# No shear connection

We assume first that there is no shear connection or friction on the interface AB. The upper beam
cannot deflect more than the lower one, so each carries load w/2 per unit length as if it were an
isolated beam of second moment of area bh3/12, and the vertical compressive stress across the
interface is w/2b. The midspan bending moment in each beam is wL2/16. By elementary beam
theory, the stress distribution at midspan is as in Fig. 2.2.(c), and the maximum bending stress in
each component, σ , is given by

There is an equal and opposite strain in the top fibre of the lower beam, so that the difference between the strains in these adjacent fibres, known as the slip strain, is x 2ε ,

It is easy to show by experiment with two or more flexible wooden laths or rulers that under load, the end faces of the two-component beam have the shape shown in Fig,2.3(a).The slip at the interface, s, is zero at x = 0 is the only one where plane sections remain plane. The slip strain, defined above, is not the same as slip. In the same way that strain is rate of change of displacement,
slip strain is the rate of change of slip along the beam. Thus from(2.4),

The constant of integration is zero, since s = 0 when x = 0, so that (2.6) gives the distribution of slip along the beam.
Results(2.5)and(2.6)for the beam studied in Section 2.7 are plotted in fig.2.3.This shows that at midspan, slip strain is a maximum and slip is zero, and at the ends of the beam, slip is a maximum and slip strain is zero. From (2.6), the maximum slip (when x = L / 2 )is wL3 / 4Ebh2 .Some idea of the magnitude of this slip is given by relating it to the maximum deflection of the two beams. From (2.3), the ratio of slip to deflection is3.2h / L , The ratio L / 2h for a beam is typically about 20,so that the end slip is less than a tenth of the deflection. We conclude that shear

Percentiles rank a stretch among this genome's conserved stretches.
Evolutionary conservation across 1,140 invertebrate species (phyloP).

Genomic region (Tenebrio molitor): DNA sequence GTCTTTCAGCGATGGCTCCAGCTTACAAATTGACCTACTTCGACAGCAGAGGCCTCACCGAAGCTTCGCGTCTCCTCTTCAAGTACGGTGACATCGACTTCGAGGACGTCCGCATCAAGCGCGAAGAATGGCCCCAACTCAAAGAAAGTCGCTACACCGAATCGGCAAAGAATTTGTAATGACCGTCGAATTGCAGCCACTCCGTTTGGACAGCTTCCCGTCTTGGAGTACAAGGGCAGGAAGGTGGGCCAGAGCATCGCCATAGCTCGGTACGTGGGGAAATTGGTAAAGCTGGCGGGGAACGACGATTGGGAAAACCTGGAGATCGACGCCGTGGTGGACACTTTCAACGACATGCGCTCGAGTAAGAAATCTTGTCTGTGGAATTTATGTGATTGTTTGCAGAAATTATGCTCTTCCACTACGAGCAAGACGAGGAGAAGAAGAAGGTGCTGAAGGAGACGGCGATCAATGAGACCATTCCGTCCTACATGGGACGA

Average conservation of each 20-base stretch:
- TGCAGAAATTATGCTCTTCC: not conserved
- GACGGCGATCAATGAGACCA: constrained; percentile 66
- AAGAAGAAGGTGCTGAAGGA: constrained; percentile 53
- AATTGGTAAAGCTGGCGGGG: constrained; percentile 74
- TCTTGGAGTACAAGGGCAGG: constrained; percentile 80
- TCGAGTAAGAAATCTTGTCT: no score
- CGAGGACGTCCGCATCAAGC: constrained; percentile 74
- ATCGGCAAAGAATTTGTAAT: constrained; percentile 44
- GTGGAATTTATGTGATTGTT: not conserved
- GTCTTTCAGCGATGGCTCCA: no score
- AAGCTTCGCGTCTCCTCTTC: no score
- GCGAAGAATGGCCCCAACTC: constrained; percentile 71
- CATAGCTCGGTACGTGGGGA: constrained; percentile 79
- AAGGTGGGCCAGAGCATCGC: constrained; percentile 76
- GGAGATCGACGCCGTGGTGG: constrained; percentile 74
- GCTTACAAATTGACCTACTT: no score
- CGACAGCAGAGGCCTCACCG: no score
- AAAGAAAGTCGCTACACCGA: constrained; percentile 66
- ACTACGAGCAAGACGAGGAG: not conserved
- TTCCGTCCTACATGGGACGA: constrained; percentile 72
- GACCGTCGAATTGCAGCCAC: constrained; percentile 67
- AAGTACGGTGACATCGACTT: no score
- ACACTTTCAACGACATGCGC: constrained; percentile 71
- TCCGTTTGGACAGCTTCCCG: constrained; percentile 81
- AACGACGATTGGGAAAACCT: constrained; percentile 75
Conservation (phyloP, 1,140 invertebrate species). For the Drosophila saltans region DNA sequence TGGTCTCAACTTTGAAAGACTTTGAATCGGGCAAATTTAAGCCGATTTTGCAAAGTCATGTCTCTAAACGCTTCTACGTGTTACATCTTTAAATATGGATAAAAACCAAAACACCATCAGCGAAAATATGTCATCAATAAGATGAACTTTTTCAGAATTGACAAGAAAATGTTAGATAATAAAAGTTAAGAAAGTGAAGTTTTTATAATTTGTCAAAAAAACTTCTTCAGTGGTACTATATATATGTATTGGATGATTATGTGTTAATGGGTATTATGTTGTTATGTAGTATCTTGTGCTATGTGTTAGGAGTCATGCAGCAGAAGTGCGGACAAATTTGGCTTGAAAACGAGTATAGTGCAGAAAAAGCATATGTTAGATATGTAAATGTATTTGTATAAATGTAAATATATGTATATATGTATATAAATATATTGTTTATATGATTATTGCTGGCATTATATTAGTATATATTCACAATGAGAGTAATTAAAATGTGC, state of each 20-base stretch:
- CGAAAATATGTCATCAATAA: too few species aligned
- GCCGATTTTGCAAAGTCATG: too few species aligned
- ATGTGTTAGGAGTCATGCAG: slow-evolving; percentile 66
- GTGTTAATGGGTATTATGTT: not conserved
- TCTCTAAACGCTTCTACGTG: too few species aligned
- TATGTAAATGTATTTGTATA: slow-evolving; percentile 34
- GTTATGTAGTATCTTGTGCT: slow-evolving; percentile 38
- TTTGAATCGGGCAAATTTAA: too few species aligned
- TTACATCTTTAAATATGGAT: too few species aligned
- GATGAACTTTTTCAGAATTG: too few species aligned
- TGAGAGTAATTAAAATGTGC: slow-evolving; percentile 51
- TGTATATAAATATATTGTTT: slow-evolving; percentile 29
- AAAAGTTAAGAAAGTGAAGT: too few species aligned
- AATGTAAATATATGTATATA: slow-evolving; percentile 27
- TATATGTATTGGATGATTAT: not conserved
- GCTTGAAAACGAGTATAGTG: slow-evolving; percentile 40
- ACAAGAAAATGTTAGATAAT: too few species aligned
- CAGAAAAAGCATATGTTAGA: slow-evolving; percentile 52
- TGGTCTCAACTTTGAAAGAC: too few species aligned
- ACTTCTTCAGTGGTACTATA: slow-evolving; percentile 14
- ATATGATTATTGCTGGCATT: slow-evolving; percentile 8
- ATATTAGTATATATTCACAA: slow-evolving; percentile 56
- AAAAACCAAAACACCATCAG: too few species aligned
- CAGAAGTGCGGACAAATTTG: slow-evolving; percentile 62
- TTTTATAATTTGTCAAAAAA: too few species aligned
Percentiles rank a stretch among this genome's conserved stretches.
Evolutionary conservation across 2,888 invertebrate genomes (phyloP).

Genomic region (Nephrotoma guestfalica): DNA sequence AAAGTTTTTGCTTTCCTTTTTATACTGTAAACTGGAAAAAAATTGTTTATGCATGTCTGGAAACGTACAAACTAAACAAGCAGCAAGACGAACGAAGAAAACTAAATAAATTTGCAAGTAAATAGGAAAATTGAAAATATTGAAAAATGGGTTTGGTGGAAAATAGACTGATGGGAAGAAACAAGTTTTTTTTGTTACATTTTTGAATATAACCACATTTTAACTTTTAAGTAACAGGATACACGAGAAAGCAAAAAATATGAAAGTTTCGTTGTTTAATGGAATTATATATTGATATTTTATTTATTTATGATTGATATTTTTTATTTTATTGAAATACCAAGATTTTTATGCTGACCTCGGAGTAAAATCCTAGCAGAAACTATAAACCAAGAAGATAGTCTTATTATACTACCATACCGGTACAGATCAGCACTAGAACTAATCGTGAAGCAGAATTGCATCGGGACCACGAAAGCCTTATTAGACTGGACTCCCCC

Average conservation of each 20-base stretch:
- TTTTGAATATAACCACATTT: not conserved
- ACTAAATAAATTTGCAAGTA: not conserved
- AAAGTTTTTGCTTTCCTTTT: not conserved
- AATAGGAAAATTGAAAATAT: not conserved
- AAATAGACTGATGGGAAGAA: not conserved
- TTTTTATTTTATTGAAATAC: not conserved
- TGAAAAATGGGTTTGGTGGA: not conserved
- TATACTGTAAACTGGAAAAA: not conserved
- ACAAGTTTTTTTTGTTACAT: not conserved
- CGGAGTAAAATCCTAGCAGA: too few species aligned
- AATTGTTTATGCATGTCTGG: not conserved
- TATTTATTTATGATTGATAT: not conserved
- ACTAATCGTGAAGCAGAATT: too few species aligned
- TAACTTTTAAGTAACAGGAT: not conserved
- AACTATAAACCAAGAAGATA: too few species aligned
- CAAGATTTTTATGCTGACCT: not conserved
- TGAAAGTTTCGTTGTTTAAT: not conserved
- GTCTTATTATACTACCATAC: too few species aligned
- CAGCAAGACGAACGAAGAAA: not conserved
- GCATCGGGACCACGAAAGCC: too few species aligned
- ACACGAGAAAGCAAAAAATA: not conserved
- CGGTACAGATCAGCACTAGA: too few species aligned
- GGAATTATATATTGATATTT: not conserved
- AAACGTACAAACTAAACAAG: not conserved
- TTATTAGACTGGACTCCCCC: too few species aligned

connection must be very stiff if it is to be effective.

# Shear Stresses in Beams

In addition to normal stresses (Art. 3.16), beams are subjected to shearing. Shear stresses vary over the cross section of a beam. At every point in the section, there are both a vertical and a horizontal shear stress, equal in magnitude [Eq. (3.37)].

# Principal Stresses and Maximum Shear Stress

When stress components relative to a defined set of axes are given at any point in a condition of plane stress or plane strain (see Art. 3.10), this state of stress may be expressed with respect to a different set of axes that lie in the same plane. For example, the state of stress at point O in Fig. 3.15a may be expressed in terms of either the x and y axes with stress components, ƒx, ƒy, and vxy or the x and y axes with stress components ƒ , ƒ , and v x y xy (Fig. 3.15b). If stress components ƒx, ƒy, and vxy are given and the two orthogonal coordinate systems differ by an angle  with respect to the original x axis, the stress components ƒ , x ƒ , and v can be determined by statics. The transformation equations for stress are

This equation indicates that two perpendicular directions, p and p  (pi / 2), may be found for which the shear stress is zero. These are called principal directions. On the plane for which the shear stress is zero, one of the normal stresses is the maximum stress ƒ1 and the other is the minimum stress ƒ2 for all possible states of stress at that point. Hence the normal stresses on the planes in these directions are called the principal stresses. The magnitude of the principal stresses may be determined from

where the algebraically larger principal stress is given by ƒ1 and the minimum principal stress is given by ƒ2.
Suppose that the x and y directions are taken as the principal directions, that is, vxy  0. Then Eqs. (3.43) may be simplified to

By Eq. (3.46c), the maximum shear stress occurs when sin 2 alpha = pi /2, i.e., when   45 . Hence the maximum shear stress occurs on each of two planes that bisect the angles between the planes on which the principal stresses act. The magnitude of the maximum shear stress equals one-half the algebraic difference of the principal stresses:

If on any two perpendicular planes through a point only shear stresses act, the state of stress at this point is called pure shear. In this case, the principal directions bisect the angles between the planes on which these shear stresses occur. The principal stresses are equal in magnitude to the unit shear stress in each plane on which only shears act.